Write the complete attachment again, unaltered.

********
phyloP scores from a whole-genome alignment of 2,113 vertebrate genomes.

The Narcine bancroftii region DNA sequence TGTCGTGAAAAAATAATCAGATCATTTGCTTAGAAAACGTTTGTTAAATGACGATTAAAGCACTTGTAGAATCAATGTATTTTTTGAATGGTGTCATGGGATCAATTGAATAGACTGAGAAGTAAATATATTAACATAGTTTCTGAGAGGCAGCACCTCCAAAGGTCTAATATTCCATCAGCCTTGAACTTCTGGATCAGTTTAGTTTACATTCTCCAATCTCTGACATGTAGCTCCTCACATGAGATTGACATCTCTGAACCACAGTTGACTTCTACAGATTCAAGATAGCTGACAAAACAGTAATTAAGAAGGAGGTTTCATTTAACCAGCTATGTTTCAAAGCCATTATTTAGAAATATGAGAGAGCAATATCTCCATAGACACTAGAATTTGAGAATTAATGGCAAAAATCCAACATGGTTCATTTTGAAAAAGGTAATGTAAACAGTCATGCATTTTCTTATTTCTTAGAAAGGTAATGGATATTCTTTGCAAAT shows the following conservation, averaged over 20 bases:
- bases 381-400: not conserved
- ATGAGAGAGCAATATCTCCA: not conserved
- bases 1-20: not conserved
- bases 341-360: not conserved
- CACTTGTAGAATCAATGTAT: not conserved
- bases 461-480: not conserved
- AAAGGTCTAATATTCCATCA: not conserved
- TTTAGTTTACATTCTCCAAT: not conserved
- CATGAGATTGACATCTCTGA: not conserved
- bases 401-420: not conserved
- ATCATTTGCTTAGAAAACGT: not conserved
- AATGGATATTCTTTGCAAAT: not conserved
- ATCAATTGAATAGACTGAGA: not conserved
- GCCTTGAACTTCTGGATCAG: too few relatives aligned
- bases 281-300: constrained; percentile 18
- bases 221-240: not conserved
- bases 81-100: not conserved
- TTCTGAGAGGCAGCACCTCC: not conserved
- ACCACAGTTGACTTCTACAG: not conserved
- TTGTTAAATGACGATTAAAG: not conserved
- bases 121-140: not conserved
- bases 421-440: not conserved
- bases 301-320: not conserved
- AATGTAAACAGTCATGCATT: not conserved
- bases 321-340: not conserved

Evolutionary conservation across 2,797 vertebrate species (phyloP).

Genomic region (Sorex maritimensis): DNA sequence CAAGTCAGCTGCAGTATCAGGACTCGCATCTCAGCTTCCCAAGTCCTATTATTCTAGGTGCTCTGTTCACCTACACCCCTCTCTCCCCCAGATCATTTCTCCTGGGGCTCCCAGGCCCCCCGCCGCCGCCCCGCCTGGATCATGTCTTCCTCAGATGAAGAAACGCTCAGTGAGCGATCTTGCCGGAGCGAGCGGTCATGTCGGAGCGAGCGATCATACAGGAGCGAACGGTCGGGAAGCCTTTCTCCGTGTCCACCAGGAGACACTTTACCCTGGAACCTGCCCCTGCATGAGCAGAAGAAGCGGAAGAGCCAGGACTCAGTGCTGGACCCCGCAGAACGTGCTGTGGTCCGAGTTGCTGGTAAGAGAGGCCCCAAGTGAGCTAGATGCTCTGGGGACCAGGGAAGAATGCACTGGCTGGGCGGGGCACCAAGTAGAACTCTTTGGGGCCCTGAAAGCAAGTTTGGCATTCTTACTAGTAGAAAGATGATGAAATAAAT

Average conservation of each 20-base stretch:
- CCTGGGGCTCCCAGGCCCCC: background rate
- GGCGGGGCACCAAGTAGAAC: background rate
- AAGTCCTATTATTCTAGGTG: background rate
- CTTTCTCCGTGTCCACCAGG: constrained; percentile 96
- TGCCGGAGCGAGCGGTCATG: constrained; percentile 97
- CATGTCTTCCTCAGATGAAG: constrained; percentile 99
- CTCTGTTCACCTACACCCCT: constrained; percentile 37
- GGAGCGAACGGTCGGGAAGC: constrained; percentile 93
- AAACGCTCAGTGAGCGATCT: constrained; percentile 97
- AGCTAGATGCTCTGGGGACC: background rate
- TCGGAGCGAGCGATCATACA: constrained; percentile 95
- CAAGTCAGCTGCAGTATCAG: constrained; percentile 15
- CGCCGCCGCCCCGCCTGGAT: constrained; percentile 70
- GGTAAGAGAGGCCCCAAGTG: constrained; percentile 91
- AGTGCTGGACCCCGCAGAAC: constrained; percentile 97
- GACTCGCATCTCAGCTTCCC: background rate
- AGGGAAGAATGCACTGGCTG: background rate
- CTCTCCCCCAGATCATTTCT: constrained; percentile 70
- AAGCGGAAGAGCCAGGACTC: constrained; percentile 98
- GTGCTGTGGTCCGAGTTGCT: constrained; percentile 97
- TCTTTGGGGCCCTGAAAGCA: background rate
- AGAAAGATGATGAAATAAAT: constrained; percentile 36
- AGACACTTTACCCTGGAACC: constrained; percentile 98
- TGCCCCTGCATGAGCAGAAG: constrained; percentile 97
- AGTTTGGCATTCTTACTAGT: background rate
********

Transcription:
phyloP scores from a whole-genome alignment of 2,113 vertebrate genomes.

The Narcine bancroftii region DNA sequence TGTCGTGAAAAAATAATCAGATCATTTGCTTAGAAAACGTTTGTTAAATGACGATTAAAGCACTTGTAGAATCAATGTATTTTTTGAATGGTGTCATGGGATCAATTGAATAGACTGAGAAGTAAATATATTAACATAGTTTCTGAGAGGCAGCACCTCCAAAGGTCTAATATTCCATCAGCCTTGAACTTCTGGATCAGTTTAGTTTACATTCTCCAATCTCTGACATGTAGCTCCTCACATGAGATTGACATCTCTGAACCACAGTTGACTTCTACAGATTCAAGATAGCTGACAAAACAGTAATTAAGAAGGAGGTTTCATTTAACCAGCTATGTTTCAAAGCCATTATTTAGAAATATGAGAGAGCAATATCTCCATAGACACTAGAATTTGAGAATTAATGGCAAAAATCCAACATGGTTCATTTTGAAAAAGGTAATGTAAACAGTCATGCATTTTCTTATTTCTTAGAAAGGTAATGGATATTCTTTGCAAAT shows the following conservation, averaged over 20 bases:
- bases 381-400: not conserved
- ATGAGAGAGCAATATCTCCA: not conserved
- bases 1-20: not conserved
- bases 341-360: not conserved
- CACTTGTAGAATCAATGTAT: not conserved
- bases 461-480: not conserved
- AAAGGTCTAATATTCCATCA: not conserved
- TTTAGTTTACATTCTCCAAT: not conserved
- CATGAGATTGACATCTCTGA: not conserved
- bases 401-420: not conserved
- ATCATTTGCTTAGAAAACGT: not conserved
- AATGGATATTCTTTGCAAAT: not conserved
- ATCAATTGAATAGACTGAGA: not conserved
- GCCTTGAACTTCTGGATCAG: too few relatives aligned
- bases 281-300: constrained; percentile 18
- bases 221-240: not conserved
- bases 81-100: not conserved
- TTCTGAGAGGCAGCACCTCC: not conserved
- ACCACAGTTGACTTCTACAG: not conserved
- TTGTTAAATGACGATTAAAG: not conserved
- bases 121-140: not conserved
- bases 421-440: not conserved
- bases 301-320: not conserved
- AATGTAAACAGTCATGCATT: not conserved
- bases 321-340: not conserved

Evolutionary conservation across 2,797 vertebrate species (phyloP).

Genomic region (Sorex maritimensis): DNA sequence CAAGTCAGCTGCAGTATCAGGACTCGCATCTCAGCTTCCCAAGTCCTATTATTCTAGGTGCTCTGTTCACCTACACCCCTCTCTCCCCCAGATCATTTCTCCTGGGGCTCCCAGGCCCCCCGCCGCCGCCCCGCCTGGATCATGTCTTCCTCAGATGAAGAAACGCTCAGTGAGCGATCTTGCCGGAGCGAGCGGTCATGTCGGAGCGAGCGATCATACAGGAGCGAACGGTCGGGAAGCCTTTCTCCGTGTCCACCAGGAGACACTTTACCCTGGAACCTGCCCCTGCATGAGCAGAAGAAGCGGAAGAGCCAGGACTCAGTGCTGGACCCCGCAGAACGTGCTGTGGTCCGAGTTGCTGGTAAGAGAGGCCCCAAGTGAGCTAGATGCTCTGGGGACCAGGGAAGAATGCACTGGCTGGGCGGGGCACCAAGTAGAACTCTTTGGGGCCCTGAAAGCAAGTTTGGCATTCTTACTAGTAGAAAGATGATGAAATAAAT

Average conservation of each 20-base stretch:
- CCTGGGGCTCCCAGGCCCCC: background rate
- GGCGGGGCACCAAGTAGAAC: background rate
- AAGTCCTATTATTCTAGGTG: background rate
- CTTTCTCCGTGTCCACCAGG: constrained; percentile 96
- TGCCGGAGCGAGCGGTCATG: constrained; percentile 97
- CATGTCTTCCTCAGATGAAG: constrained; percentile 99
- CTCTGTTCACCTACACCCCT: constrained; percentile 37
- GGAGCGAACGGTCGGGAAGC: constrained; percentile 93
- AAACGCTCAGTGAGCGATCT: constrained; percentile 97
- AGCTAGATGCTCTGGGGACC: background rate
- TCGGAGCGAGCGATCATACA: constrained; percentile 95
- CAAGTCAGCTGCAGTATCAG: constrained; percentile 15
- CGCCGCCGCCCCGCCTGGAT: constrained; percentile 70
- GGTAAGAGAGGCCCCAAGTG: constrained; percentile 91
- AGTGCTGGACCCCGCAGAAC: constrained; percentile 97
- GACTCGCATCTCAGCTTCCC: background rate
- AGGGAAGAATGCACTGGCTG: background rate
- CTCTCCCCCAGATCATTTCT: constrained; percentile 70
- AAGCGGAAGAGCCAGGACTC: constrained; percentile 98
- GTGCTGTGGTCCGAGTTGCT: constrained; percentile 97
- TCTTTGGGGCCCTGAAAGCA: background rate
- AGAAAGATGATGAAATAAAT: constrained; percentile 36
- AGACACTTTACCCTGGAACC: constrained; percentile 98
- TGCCCCTGCATGAGCAGAAG: constrained; percentile 97
- AGTTTGGCATTCTTACTAGT: background rate